2

You need to find the right setup at GA first. There is an option where you select if you want to use it on a single domain or on multiple domains. Please see the description there as it depends on what you want to do on your site - and you have multiple options. After you've made your mind about how you want to have it configured you should select the ...


2

Google Analytics by Yoast has Custom Code setting to add stuff to tracking code. But says that it is added before trackPageview, while site speed instructions show it added after. Might or might not matter, I don't know. Update Plugin has been updated to support (and default to) site speed tracking.


2

Is it an outbound link? Otherwise it should automatically get tracked (as a page view). If it is outbound, I'd set a class on the custom menu item in Wordpress (using the CSS Classes (optional) field). Then you could trigger that link with JavaScript. For example, with jQuery you could do something like this (assuming you are using the Async version of ...


2

User needs it in his footer so I think you should use conditional page logic. Something like: If ( is_single(postID)) { //insert tracking code } You can also use the post title or post slug, but id is the most reliable. Old Answer I would consider writing a shortcode. Add the following to your functions.php file. You can specify input parameters. In ...


2

You could do something like the following (merely an example, do not take literally): $posts = get_posts( 'posts_per_page=-1' ); foreach ( $posts as $post ) { $url = url_encode( get_permalink( $post->ID ) ); $get = wp_remote_get( "https://www.google.com/analytics/api?visits_for_url=$url" ); if ( $data = wp_remote_retrieve_body( $get ) ) ...


2

Please check out the WordPress Post Analytics Plugin that we (WisdmLabs) have created. http://wordpress.org/extend/plugins/wordpress-post-analytics/ This is available on the WordPress plugin repository as a free download. We link your Google Analytics account to the plugin and pull data from the Analytics backend to showcase stats right inside any post. ...


2

This one is brand new: http://wordpress.org/extend/plugins/social-media-tracking/ and it sounds like it does what you want. But be watching Joost de Valk's GA plugin. He mentioned just a few days ago in this thread that he's working on it right now. He's a prominent plugin author in the community and does good work. If you want to implement your own, you ...


2

The reason is you are using HostGator and enable the feature is Google Analytics Integration, by enable this one, HostGator will automatically add this snipped of code into your main website and all of it sub or add-on domain: <script src='/google_analytics_auto.js'></script></head> I my self also faced with this issue, my main website ...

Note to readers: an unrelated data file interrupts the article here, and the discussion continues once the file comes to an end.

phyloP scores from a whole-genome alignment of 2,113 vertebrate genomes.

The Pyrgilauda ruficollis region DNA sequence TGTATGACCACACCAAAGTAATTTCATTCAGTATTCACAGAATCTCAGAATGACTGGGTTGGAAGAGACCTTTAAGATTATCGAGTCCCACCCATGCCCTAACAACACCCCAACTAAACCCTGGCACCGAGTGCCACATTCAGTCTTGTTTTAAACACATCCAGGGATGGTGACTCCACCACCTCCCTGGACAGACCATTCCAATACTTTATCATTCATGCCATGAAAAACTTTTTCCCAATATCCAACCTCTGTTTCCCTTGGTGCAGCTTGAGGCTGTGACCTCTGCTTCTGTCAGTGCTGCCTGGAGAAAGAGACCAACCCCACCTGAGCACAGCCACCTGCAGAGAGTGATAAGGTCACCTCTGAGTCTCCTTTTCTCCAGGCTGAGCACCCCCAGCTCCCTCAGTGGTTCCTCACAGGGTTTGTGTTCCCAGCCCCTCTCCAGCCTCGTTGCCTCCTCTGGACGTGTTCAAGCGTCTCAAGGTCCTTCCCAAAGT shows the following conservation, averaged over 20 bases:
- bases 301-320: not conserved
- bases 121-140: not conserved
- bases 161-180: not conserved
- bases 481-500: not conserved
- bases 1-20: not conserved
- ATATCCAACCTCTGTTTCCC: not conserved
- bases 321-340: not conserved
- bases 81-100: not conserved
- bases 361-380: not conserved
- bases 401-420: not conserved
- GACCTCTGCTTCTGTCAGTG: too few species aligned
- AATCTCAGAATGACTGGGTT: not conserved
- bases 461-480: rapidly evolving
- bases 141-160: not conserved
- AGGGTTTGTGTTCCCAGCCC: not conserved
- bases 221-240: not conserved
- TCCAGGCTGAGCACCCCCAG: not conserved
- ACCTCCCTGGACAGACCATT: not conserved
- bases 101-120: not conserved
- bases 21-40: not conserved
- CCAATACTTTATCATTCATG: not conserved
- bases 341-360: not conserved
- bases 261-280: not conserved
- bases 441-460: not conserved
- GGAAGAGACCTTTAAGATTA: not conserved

1

You should be able to use Contact Form 7 and then attaching a jQuery click event to the submit button: $(".wpcf7-submit").click(function() { _gaq.push(['_trackPageview', '/G1/whatever']); });


1

This seems to be a valid answer: Use Contact Form 7. In the "Additional Settings" box enter the following: on_sent_ok:"_gaq.push(['_trackPageview', '/G1/whatever']);" Where /G1/whatever is the Goal URL you set on your Google Analytics options page.


1

have played around with the google analytics dashboard plugin, but there doesn't seem to be any way to achieve what I am after There isn't, because to use that plugin in the manner you want, you need a different GA account for each author to track each author, and select that account in the plugin settings. Like you would have to do with any ...


1

You can set custom variables in analytics that would contain the author name. If you happen to use Yoast's google analytics plugin, one its options will let you do just that. That would be the first step. Collect data for a while (a month, maybe) and see if you're getting what you want. After that, you'll probably have to write something (or have it ...


1

You don't need to pick a theme ahead of time. But when you do pick a theme, be sure it's one that follows WordPress best practices for design (i.e. uses wp_footer() in the appropriate location). For all of my hosted client sites, I use a mu-plugin to add analytics. This way, they can change their themes whenever they want without losing their analytics. ...


1

If you are using self-hosted WordPress, i.e. that you downloaded yourself via wordpress.org, and installed yourself on the server account provided by your hosting provider, then: yes; you can FTP into your WordPress installation (and in fact, almost have to do so, in order to install it). If you are using the hosted blogging service wordpress.COM, then: no, ...